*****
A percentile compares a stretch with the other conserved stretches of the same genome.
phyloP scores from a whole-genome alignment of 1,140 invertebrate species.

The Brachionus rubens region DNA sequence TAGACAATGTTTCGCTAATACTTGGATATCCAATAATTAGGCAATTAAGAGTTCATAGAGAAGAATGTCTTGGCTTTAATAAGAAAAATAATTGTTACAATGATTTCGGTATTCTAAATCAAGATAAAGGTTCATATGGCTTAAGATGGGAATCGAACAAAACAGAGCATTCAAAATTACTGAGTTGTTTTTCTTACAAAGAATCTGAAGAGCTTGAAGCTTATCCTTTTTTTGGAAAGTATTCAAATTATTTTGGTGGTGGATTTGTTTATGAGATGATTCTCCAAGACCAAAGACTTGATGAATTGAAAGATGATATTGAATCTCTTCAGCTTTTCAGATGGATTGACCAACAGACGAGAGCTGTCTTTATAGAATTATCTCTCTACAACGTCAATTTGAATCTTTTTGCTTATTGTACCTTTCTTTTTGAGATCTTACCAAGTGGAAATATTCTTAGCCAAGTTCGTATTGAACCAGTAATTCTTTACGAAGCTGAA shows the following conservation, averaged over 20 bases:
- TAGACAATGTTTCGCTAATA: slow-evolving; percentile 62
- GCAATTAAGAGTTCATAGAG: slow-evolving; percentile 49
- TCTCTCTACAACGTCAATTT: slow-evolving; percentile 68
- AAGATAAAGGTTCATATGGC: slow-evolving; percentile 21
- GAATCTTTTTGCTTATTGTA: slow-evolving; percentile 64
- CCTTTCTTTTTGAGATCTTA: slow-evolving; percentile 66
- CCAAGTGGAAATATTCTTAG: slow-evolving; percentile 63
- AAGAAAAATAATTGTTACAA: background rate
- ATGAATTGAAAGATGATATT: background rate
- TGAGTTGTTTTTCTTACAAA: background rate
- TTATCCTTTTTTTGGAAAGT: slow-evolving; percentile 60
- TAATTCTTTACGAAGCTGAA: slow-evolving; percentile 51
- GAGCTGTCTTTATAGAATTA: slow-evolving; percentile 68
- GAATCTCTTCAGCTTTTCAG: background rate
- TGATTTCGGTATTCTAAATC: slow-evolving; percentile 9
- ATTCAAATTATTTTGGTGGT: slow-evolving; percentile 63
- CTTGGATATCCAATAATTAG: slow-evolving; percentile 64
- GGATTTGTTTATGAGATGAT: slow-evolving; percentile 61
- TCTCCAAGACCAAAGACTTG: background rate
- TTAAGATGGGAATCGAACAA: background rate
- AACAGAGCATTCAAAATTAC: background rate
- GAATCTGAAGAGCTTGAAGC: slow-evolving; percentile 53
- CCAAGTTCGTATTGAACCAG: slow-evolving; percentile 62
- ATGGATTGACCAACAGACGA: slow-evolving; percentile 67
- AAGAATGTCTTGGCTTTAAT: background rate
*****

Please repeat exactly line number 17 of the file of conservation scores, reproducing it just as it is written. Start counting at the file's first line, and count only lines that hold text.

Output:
- GAATCTCTTCAGCTTTTCAG: background rate